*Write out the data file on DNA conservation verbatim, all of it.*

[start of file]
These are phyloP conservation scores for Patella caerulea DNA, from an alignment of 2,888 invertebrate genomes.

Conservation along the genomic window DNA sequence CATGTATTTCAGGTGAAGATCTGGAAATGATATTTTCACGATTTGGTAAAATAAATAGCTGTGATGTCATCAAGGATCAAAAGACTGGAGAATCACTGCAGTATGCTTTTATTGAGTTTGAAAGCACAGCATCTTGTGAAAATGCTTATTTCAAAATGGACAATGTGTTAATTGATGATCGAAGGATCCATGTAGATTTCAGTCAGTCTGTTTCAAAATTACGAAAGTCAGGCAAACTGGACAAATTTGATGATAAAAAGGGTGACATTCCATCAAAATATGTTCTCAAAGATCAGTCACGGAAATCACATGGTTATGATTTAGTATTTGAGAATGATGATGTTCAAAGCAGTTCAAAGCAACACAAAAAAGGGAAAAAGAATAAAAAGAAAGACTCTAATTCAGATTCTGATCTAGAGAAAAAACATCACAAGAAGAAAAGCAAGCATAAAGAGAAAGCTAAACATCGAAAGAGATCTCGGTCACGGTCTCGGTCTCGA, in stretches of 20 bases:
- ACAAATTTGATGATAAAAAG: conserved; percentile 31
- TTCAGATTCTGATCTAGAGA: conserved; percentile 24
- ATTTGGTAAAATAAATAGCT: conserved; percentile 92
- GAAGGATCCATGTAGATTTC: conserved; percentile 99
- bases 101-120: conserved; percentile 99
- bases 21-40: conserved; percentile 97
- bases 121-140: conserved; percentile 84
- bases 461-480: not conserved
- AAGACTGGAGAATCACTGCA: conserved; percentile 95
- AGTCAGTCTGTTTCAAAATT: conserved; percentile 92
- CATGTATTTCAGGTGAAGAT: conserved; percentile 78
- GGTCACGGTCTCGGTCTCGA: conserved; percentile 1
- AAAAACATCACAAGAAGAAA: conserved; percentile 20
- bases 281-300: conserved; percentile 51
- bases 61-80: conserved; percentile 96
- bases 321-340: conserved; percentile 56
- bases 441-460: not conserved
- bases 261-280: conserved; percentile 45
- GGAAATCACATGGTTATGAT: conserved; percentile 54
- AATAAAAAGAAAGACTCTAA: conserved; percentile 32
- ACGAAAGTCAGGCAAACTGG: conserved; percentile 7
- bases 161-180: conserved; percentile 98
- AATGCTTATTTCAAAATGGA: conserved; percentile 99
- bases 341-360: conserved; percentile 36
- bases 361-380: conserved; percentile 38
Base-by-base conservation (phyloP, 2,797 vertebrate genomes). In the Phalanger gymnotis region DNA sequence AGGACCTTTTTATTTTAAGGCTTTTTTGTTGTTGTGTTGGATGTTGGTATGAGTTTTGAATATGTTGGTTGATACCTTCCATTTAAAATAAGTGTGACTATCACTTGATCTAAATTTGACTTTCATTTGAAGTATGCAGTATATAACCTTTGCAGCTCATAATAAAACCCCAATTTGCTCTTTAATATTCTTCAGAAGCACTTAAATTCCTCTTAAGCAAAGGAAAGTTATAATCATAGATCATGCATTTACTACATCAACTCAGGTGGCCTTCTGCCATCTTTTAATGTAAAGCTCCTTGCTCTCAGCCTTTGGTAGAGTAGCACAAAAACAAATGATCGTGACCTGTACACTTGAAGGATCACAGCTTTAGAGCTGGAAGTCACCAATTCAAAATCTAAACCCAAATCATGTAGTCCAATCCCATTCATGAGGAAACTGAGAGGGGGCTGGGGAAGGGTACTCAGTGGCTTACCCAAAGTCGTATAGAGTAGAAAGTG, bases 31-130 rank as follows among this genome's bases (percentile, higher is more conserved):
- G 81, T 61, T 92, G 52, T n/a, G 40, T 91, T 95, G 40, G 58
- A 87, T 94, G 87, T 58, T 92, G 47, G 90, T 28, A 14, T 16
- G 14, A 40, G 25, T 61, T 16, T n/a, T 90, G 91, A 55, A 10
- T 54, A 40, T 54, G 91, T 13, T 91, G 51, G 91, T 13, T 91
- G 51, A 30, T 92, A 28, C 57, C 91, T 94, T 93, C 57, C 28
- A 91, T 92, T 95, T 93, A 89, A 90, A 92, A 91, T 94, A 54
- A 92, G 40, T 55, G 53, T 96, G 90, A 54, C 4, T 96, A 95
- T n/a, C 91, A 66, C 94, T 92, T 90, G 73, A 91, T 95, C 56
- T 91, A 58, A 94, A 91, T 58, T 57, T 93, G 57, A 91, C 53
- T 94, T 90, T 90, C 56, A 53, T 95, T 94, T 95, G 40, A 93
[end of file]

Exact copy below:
These are phyloP conservation scores for Patella caerulea DNA, from an alignment of 2,888 invertebrate genomes.

Conservation along the genomic window DNA sequence CATGTATTTCAGGTGAAGATCTGGAAATGATATTTTCACGATTTGGTAAAATAAATAGCTGTGATGTCATCAAGGATCAAAAGACTGGAGAATCACTGCAGTATGCTTTTATTGAGTTTGAAAGCACAGCATCTTGTGAAAATGCTTATTTCAAAATGGACAATGTGTTAATTGATGATCGAAGGATCCATGTAGATTTCAGTCAGTCTGTTTCAAAATTACGAAAGTCAGGCAAACTGGACAAATTTGATGATAAAAAGGGTGACATTCCATCAAAATATGTTCTCAAAGATCAGTCACGGAAATCACATGGTTATGATTTAGTATTTGAGAATGATGATGTTCAAAGCAGTTCAAAGCAACACAAAAAAGGGAAAAAGAATAAAAAGAAAGACTCTAATTCAGATTCTGATCTAGAGAAAAAACATCACAAGAAGAAAAGCAAGCATAAAGAGAAAGCTAAACATCGAAAGAGATCTCGGTCACGGTCTCGGTCTCGA, in stretches of 20 bases:
- ACAAATTTGATGATAAAAAG: conserved; percentile 31
- TTCAGATTCTGATCTAGAGA: conserved; percentile 24
- ATTTGGTAAAATAAATAGCT: conserved; percentile 92
- GAAGGATCCATGTAGATTTC: conserved; percentile 99
- bases 101-120: conserved; percentile 99
- bases 21-40: conserved; percentile 97
- bases 121-140: conserved; percentile 84
- bases 461-480: not conserved
- AAGACTGGAGAATCACTGCA: conserved; percentile 95
- AGTCAGTCTGTTTCAAAATT: conserved; percentile 92
- CATGTATTTCAGGTGAAGAT: conserved; percentile 78
- GGTCACGGTCTCGGTCTCGA: conserved; percentile 1
- AAAAACATCACAAGAAGAAA: conserved; percentile 20
- bases 281-300: conserved; percentile 51
- bases 61-80: conserved; percentile 96
- bases 321-340: conserved; percentile 56
- bases 441-460: not conserved
- bases 261-280: conserved; percentile 45
- GGAAATCACATGGTTATGAT: conserved; percentile 54
- AATAAAAAGAAAGACTCTAA: conserved; percentile 32
- ACGAAAGTCAGGCAAACTGG: conserved; percentile 7
- bases 161-180: conserved; percentile 98
- AATGCTTATTTCAAAATGGA: conserved; percentile 99
- bases 341-360: conserved; percentile 36
- bases 361-380: conserved; percentile 38
Base-by-base conservation (phyloP, 2,797 vertebrate genomes). In the Phalanger gymnotis region DNA sequence AGGACCTTTTTATTTTAAGGCTTTTTTGTTGTTGTGTTGGATGTTGGTATGAGTTTTGAATATGTTGGTTGATACCTTCCATTTAAAATAAGTGTGACTATCACTTGATCTAAATTTGACTTTCATTTGAAGTATGCAGTATATAACCTTTGCAGCTCATAATAAAACCCCAATTTGCTCTTTAATATTCTTCAGAAGCACTTAAATTCCTCTTAAGCAAAGGAAAGTTATAATCATAGATCATGCATTTACTACATCAACTCAGGTGGCCTTCTGCCATCTTTTAATGTAAAGCTCCTTGCTCTCAGCCTTTGGTAGAGTAGCACAAAAACAAATGATCGTGACCTGTACACTTGAAGGATCACAGCTTTAGAGCTGGAAGTCACCAATTCAAAATCTAAACCCAAATCATGTAGTCCAATCCCATTCATGAGGAAACTGAGAGGGGGCTGGGGAAGGGTACTCAGTGGCTTACCCAAAGTCGTATAGAGTAGAAAGTG, bases 31-130 rank as follows among this genome's bases (percentile, higher is more conserved):
- G 81, T 61, T 92, G 52, T n/a, G 40, T 91, T 95, G 40, G 58
- A 87, T 94, G 87, T 58, T 92, G 47, G 90, T 28, A 14, T 16
- G 14, A 40, G 25, T 61, T 16, T n/a, T 90, G 91, A 55, A 10
- T 54, A 40, T 54, G 91, T 13, T 91, G 51, G 91, T 13, T 91
- G 51, A 30, T 92, A 28, C 57, C 91, T 94, T 93, C 57, C 28
- A 91, T 92, T 95, T 93, A 89, A 90, A 92, A 91, T 94, A 54
- A 92, G 40, T 55, G 53, T 96, G 90, A 54, C 4, T 96, A 95
- T n/a, C 91, A 66, C 94, T 92, T 90, G 73, A 91, T 95, C 56
- T 91, A 58, A 94, A 91, T 58, T 57, T 93, G 57, A 91, C 53
- T 94, T 90, T 90, C 56, A 53, T 95, T 94, T 95, G 40, A 93